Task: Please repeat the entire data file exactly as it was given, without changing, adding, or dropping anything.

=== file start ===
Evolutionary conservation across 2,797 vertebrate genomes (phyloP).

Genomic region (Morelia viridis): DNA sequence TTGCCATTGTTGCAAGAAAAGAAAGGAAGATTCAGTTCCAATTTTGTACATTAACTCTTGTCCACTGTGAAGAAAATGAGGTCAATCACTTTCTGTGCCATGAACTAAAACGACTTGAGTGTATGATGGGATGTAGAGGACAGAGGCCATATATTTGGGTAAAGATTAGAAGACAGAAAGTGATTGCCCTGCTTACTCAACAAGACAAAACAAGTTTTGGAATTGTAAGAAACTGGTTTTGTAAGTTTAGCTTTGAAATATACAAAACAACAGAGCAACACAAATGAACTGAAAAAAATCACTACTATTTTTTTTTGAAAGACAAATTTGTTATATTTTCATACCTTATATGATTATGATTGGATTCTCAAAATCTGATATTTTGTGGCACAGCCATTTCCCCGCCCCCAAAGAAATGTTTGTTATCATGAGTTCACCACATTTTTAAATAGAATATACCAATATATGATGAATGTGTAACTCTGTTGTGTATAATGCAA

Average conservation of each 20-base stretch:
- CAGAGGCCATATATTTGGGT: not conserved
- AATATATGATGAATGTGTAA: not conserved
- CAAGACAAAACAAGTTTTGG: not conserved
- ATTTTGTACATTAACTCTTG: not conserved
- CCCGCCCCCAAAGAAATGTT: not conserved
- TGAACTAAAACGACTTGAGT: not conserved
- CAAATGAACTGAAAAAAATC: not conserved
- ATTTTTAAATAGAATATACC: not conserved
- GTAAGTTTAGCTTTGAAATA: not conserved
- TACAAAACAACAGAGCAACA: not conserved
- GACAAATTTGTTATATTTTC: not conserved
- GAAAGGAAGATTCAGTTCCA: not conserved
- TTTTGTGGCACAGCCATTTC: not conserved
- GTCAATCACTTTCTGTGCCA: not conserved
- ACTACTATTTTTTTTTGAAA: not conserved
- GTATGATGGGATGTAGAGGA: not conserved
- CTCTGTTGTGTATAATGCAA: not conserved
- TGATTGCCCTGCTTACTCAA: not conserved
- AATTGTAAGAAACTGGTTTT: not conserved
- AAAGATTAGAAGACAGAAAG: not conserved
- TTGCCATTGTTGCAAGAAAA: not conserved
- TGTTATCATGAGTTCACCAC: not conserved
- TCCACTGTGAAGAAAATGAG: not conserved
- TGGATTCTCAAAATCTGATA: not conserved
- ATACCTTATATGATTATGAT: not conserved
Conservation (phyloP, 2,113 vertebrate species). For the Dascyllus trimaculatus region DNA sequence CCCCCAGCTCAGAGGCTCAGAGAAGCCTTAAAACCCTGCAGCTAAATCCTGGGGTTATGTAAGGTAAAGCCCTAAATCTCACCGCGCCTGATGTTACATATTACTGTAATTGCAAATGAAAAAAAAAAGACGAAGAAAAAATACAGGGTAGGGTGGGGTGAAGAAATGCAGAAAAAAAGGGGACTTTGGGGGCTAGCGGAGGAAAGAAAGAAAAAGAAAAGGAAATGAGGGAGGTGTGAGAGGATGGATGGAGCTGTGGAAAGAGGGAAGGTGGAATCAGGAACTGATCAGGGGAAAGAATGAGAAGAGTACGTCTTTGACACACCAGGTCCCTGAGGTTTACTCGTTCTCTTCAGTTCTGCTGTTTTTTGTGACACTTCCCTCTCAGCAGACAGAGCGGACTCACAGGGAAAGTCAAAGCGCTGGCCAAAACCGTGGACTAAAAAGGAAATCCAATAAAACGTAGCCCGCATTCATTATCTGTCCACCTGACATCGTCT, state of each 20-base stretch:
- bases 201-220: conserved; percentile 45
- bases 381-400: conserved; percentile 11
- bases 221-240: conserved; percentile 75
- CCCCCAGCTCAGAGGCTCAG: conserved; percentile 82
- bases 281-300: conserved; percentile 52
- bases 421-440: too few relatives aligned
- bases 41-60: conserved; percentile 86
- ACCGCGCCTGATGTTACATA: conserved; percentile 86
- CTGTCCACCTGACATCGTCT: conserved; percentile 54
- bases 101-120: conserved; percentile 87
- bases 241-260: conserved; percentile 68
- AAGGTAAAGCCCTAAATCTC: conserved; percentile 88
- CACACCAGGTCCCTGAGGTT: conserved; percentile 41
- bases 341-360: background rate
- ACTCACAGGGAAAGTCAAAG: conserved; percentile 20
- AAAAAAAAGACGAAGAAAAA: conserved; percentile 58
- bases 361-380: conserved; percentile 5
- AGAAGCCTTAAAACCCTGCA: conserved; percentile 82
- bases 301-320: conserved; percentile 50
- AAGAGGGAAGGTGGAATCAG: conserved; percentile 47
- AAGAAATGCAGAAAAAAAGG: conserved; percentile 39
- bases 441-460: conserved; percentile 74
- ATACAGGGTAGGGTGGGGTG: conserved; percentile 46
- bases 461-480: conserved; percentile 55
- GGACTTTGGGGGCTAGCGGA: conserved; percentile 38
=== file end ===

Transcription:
Evolutionary conservation across 2,797 vertebrate genomes (phyloP).

Genomic region (Morelia viridis): DNA sequence TTGCCATTGTTGCAAGAAAAGAAAGGAAGATTCAGTTCCAATTTTGTACATTAACTCTTGTCCACTGTGAAGAAAATGAGGTCAATCACTTTCTGTGCCATGAACTAAAACGACTTGAGTGTATGATGGGATGTAGAGGACAGAGGCCATATATTTGGGTAAAGATTAGAAGACAGAAAGTGATTGCCCTGCTTACTCAACAAGACAAAACAAGTTTTGGAATTGTAAGAAACTGGTTTTGTAAGTTTAGCTTTGAAATATACAAAACAACAGAGCAACACAAATGAACTGAAAAAAATCACTACTATTTTTTTTTGAAAGACAAATTTGTTATATTTTCATACCTTATATGATTATGATTGGATTCTCAAAATCTGATATTTTGTGGCACAGCCATTTCCCCGCCCCCAAAGAAATGTTTGTTATCATGAGTTCACCACATTTTTAAATAGAATATACCAATATATGATGAATGTGTAACTCTGTTGTGTATAATGCAA

Average conservation of each 20-base stretch:
- CAGAGGCCATATATTTGGGT: not conserved
- AATATATGATGAATGTGTAA: not conserved
- CAAGACAAAACAAGTTTTGG: not conserved
- ATTTTGTACATTAACTCTTG: not conserved
- CCCGCCCCCAAAGAAATGTT: not conserved
- TGAACTAAAACGACTTGAGT: not conserved
- CAAATGAACTGAAAAAAATC: not conserved
- ATTTTTAAATAGAATATACC: not conserved
- GTAAGTTTAGCTTTGAAATA: not conserved
- TACAAAACAACAGAGCAACA: not conserved
- GACAAATTTGTTATATTTTC: not conserved
- GAAAGGAAGATTCAGTTCCA: not conserved
- TTTTGTGGCACAGCCATTTC: not conserved
- GTCAATCACTTTCTGTGCCA: not conserved
- ACTACTATTTTTTTTTGAAA: not conserved
- GTATGATGGGATGTAGAGGA: not conserved
- CTCTGTTGTGTATAATGCAA: not conserved
- TGATTGCCCTGCTTACTCAA: not conserved
- AATTGTAAGAAACTGGTTTT: not conserved
- AAAGATTAGAAGACAGAAAG: not conserved
- TTGCCATTGTTGCAAGAAAA: not conserved
- TGTTATCATGAGTTCACCAC: not conserved
- TCCACTGTGAAGAAAATGAG: not conserved
- TGGATTCTCAAAATCTGATA: not conserved
- ATACCTTATATGATTATGAT: not conserved
Conservation (phyloP, 2,113 vertebrate species). For the Dascyllus trimaculatus region DNA sequence CCCCCAGCTCAGAGGCTCAGAGAAGCCTTAAAACCCTGCAGCTAAATCCTGGGGTTATGTAAGGTAAAGCCCTAAATCTCACCGCGCCTGATGTTACATATTACTGTAATTGCAAATGAAAAAAAAAAGACGAAGAAAAAATACAGGGTAGGGTGGGGTGAAGAAATGCAGAAAAAAAGGGGACTTTGGGGGCTAGCGGAGGAAAGAAAGAAAAAGAAAAGGAAATGAGGGAGGTGTGAGAGGATGGATGGAGCTGTGGAAAGAGGGAAGGTGGAATCAGGAACTGATCAGGGGAAAGAATGAGAAGAGTACGTCTTTGACACACCAGGTCCCTGAGGTTTACTCGTTCTCTTCAGTTCTGCTGTTTTTTGTGACACTTCCCTCTCAGCAGACAGAGCGGACTCACAGGGAAAGTCAAAGCGCTGGCCAAAACCGTGGACTAAAAAGGAAATCCAATAAAACGTAGCCCGCATTCATTATCTGTCCACCTGACATCGTCT, state of each 20-base stretch:
- bases 201-220: conserved; percentile 45
- bases 381-400: conserved; percentile 11
- bases 221-240: conserved; percentile 75
- CCCCCAGCTCAGAGGCTCAG: conserved; percentile 82
- bases 281-300: conserved; percentile 52
- bases 421-440: too few relatives aligned
- bases 41-60: conserved; percentile 86
- ACCGCGCCTGATGTTACATA: conserved; percentile 86
- CTGTCCACCTGACATCGTCT: conserved; percentile 54
- bases 101-120: conserved; percentile 87
- bases 241-260: conserved; percentile 68
- AAGGTAAAGCCCTAAATCTC: conserved; percentile 88
- CACACCAGGTCCCTGAGGTT: conserved; percentile 41
- bases 341-360: background rate
- ACTCACAGGGAAAGTCAAAG: conserved; percentile 20
- AAAAAAAAGACGAAGAAAAA: conserved; percentile 58
- bases 361-380: conserved; percentile 5
- AGAAGCCTTAAAACCCTGCA: conserved; percentile 82
- bases 301-320: conserved; percentile 50
- AAGAGGGAAGGTGGAATCAG: conserved; percentile 47
- AAGAAATGCAGAAAAAAAGG: conserved; percentile 39
- bases 441-460: conserved; percentile 74
- ATACAGGGTAGGGTGGGGTG: conserved; percentile 46
- bases 461-480: conserved; percentile 55
- GGACTTTGGGGGCTAGCGGA: conserved; percentile 38